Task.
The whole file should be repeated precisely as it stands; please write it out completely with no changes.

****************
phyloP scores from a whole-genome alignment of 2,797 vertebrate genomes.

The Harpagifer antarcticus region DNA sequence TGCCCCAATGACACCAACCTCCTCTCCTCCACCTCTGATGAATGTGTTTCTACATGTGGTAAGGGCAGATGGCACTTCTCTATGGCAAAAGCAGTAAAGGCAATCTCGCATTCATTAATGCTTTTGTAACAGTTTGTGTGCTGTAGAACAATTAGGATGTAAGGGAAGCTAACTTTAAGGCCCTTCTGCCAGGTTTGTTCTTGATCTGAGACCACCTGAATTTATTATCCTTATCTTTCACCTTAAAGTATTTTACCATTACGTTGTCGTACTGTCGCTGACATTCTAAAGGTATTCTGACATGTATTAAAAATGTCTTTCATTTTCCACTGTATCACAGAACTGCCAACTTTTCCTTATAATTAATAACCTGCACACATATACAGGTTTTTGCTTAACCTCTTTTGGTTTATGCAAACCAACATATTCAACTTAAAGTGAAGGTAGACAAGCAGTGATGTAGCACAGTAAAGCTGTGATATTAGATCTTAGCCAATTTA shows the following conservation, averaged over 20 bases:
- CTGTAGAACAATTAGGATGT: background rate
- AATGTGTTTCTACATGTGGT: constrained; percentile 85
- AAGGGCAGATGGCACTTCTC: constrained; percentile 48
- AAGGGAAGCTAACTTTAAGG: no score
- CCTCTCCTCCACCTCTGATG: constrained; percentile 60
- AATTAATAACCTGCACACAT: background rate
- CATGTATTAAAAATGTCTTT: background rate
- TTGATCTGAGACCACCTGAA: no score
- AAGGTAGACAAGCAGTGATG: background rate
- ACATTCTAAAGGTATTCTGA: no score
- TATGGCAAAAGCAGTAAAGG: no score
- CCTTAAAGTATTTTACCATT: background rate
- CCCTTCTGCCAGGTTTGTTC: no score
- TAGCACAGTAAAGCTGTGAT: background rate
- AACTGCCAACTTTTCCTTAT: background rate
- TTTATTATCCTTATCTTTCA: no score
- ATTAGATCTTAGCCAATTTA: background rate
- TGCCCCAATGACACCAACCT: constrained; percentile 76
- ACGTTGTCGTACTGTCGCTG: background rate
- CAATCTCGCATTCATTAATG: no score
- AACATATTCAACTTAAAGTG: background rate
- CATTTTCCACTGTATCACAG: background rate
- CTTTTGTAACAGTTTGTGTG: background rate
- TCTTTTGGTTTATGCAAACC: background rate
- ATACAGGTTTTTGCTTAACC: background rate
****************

phyloP scores from a whole-genome alignment of 2,797 vertebrate genomes.

The Harpagifer antarcticus region DNA sequence TGCCCCAATGACACCAACCTCCTCTCCTCCACCTCTGATGAATGTGTTTCTACATGTGGTAAGGGCAGATGGCACTTCTCTATGGCAAAAGCAGTAAAGGCAATCTCGCATTCATTAATGCTTTTGTAACAGTTTGTGTGCTGTAGAACAATTAGGATGTAAGGGAAGCTAACTTTAAGGCCCTTCTGCCAGGTTTGTTCTTGATCTGAGACCACCTGAATTTATTATCCTTATCTTTCACCTTAAAGTATTTTACCATTACGTTGTCGTACTGTCGCTGACATTCTAAAGGTATTCTGACATGTATTAAAAATGTCTTTCATTTTCCACTGTATCACAGAACTGCCAACTTTTCCTTATAATTAATAACCTGCACACATATACAGGTTTTTGCTTAACCTCTTTTGGTTTATGCAAACCAACATATTCAACTTAAAGTGAAGGTAGACAAGCAGTGATGTAGCACAGTAAAGCTGTGATATTAGATCTTAGCCAATTTA shows the following conservation, averaged over 20 bases:
- CTGTAGAACAATTAGGATGT: background rate
- AATGTGTTTCTACATGTGGT: constrained; percentile 85
- AAGGGCAGATGGCACTTCTC: constrained; percentile 48
- AAGGGAAGCTAACTTTAAGG: no score
- CCTCTCCTCCACCTCTGATG: constrained; percentile 60
- AATTAATAACCTGCACACAT: background rate
- CATGTATTAAAAATGTCTTT: background rate
- TTGATCTGAGACCACCTGAA: no score
- AAGGTAGACAAGCAGTGATG: background rate
- ACATTCTAAAGGTATTCTGA: no score
- TATGGCAAAAGCAGTAAAGG: no score
- CCTTAAAGTATTTTACCATT: background rate
- CCCTTCTGCCAGGTTTGTTC: no score
- TAGCACAGTAAAGCTGTGAT: background rate
- AACTGCCAACTTTTCCTTAT: background rate
- TTTATTATCCTTATCTTTCA: no score
- ATTAGATCTTAGCCAATTTA: background rate
- TGCCCCAATGACACCAACCT: constrained; percentile 76
- ACGTTGTCGTACTGTCGCTG: background rate
- CAATCTCGCATTCATTAATG: no score
- AACATATTCAACTTAAAGTG: background rate
- CATTTTCCACTGTATCACAG: background rate
- CTTTTGTAACAGTTTGTGTG: background rate
- TCTTTTGGTTTATGCAAACC: background rate
- ATACAGGTTTTTGCTTAACC: background rate